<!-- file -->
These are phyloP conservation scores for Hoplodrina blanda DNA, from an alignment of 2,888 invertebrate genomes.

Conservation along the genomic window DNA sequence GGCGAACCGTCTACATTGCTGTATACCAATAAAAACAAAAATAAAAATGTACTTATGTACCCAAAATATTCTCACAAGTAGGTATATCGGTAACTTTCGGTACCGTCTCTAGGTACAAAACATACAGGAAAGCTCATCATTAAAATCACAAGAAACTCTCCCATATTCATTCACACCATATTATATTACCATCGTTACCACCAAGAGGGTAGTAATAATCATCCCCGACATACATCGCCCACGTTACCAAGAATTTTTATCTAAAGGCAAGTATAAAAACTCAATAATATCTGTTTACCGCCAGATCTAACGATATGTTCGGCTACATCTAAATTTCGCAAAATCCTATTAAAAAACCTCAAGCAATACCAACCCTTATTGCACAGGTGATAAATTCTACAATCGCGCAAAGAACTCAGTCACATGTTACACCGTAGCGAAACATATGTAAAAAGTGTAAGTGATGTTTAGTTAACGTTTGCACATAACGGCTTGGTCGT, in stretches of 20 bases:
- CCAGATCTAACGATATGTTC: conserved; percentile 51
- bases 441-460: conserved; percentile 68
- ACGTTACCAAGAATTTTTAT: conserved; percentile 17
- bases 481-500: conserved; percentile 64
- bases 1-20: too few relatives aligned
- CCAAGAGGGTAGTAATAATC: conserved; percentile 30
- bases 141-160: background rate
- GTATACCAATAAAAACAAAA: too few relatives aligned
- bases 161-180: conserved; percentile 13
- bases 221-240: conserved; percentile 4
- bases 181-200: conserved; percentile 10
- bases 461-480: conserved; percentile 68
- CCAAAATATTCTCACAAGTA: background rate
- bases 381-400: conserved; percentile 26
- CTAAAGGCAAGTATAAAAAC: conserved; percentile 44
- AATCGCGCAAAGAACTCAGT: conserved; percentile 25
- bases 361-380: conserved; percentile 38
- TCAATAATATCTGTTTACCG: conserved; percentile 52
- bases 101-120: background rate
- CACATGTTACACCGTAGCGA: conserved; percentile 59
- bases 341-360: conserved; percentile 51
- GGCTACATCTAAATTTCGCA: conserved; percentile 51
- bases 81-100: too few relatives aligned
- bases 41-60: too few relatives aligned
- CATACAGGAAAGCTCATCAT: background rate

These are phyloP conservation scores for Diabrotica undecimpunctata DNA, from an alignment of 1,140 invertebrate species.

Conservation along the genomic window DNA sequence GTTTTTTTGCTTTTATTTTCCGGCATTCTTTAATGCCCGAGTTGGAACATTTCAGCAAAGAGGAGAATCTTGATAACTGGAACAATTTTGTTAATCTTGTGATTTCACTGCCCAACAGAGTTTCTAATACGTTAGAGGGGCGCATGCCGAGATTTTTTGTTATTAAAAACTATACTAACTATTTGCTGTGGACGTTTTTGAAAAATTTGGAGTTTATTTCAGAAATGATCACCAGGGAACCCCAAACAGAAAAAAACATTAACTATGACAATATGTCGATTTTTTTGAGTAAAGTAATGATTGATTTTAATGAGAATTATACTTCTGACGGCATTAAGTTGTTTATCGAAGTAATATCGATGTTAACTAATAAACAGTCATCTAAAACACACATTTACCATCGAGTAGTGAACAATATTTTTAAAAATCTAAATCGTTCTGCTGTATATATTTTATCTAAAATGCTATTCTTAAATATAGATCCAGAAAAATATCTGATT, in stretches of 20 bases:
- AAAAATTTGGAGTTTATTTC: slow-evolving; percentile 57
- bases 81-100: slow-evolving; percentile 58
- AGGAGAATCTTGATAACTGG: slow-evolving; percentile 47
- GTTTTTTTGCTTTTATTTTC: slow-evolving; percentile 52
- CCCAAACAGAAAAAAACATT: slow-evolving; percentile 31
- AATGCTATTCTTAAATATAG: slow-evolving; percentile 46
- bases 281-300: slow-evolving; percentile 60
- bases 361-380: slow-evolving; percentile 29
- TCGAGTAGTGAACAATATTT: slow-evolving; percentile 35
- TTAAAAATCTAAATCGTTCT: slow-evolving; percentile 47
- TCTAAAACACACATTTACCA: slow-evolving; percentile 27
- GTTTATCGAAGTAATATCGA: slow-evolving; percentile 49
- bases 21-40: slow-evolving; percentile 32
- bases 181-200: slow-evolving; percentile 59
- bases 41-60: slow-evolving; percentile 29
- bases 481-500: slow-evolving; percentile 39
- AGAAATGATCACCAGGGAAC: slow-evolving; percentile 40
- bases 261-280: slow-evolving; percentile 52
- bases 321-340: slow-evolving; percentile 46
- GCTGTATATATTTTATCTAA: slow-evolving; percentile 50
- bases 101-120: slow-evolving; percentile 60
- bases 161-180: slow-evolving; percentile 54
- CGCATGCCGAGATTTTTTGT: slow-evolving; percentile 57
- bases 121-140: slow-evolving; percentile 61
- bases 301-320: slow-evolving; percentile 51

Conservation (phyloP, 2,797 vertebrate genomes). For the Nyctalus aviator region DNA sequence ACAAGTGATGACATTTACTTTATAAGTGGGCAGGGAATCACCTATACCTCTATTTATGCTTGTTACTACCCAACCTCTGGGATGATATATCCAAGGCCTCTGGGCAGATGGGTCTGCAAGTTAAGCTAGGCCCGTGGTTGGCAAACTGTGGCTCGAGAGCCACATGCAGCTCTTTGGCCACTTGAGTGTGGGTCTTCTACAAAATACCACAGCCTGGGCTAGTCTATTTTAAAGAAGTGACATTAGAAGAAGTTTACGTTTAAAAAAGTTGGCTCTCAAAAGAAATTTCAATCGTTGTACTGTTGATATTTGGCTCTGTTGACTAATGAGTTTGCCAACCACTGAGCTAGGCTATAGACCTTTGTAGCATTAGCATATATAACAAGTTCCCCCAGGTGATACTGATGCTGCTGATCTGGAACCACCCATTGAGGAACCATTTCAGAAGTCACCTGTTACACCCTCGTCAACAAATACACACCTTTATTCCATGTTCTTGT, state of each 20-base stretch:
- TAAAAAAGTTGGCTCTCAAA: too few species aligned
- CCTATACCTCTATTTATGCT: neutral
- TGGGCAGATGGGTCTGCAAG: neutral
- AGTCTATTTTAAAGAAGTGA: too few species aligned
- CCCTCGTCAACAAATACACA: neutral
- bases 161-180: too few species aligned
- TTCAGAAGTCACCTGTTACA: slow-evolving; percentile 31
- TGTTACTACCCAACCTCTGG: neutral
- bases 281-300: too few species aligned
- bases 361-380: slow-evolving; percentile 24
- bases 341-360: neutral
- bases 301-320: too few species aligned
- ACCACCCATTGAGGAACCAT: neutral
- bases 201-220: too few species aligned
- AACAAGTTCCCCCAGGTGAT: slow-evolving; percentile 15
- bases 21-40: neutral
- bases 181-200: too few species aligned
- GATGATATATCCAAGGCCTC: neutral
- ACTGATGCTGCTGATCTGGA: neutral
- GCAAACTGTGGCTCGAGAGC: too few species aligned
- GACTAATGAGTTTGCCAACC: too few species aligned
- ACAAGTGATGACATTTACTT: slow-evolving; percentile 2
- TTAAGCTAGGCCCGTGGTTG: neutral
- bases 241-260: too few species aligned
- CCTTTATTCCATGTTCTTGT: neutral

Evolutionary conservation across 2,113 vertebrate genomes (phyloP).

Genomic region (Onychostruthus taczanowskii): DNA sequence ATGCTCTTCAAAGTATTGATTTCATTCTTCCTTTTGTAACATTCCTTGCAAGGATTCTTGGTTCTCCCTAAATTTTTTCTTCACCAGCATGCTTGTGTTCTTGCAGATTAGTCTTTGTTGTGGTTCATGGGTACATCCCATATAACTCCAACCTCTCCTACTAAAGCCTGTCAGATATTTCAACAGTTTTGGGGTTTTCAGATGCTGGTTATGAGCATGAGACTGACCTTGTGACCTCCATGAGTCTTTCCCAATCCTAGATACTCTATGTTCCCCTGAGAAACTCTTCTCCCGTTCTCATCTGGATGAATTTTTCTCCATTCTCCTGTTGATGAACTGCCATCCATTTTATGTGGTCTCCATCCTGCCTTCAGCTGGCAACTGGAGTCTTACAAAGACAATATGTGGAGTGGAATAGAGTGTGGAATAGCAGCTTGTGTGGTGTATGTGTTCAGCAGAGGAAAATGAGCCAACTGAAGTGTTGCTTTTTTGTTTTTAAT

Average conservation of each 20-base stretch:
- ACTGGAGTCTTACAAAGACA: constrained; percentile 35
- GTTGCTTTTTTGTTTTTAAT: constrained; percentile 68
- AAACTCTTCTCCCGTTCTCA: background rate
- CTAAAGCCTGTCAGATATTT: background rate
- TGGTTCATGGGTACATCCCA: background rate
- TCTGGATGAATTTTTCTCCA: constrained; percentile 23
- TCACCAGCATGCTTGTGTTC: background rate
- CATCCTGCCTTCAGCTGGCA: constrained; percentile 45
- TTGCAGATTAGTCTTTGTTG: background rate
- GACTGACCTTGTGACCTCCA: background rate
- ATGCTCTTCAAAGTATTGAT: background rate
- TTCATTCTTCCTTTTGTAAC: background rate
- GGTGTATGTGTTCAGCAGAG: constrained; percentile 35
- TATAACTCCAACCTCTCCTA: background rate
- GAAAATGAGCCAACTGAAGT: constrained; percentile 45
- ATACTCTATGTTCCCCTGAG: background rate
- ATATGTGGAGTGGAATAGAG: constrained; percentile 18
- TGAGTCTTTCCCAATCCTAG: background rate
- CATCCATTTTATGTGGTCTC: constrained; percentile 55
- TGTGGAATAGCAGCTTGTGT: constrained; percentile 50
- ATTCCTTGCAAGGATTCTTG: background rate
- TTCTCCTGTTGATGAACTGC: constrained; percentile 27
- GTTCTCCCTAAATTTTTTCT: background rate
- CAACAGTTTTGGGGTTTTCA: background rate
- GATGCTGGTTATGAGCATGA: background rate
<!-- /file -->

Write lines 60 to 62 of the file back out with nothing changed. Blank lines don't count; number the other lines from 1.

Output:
- CCCTCGTCAACAAATACACA: neutral
- bases 161-180: too few species aligned
- TTCAGAAGTCACCTGTTACA: slow-evolving; percentile 31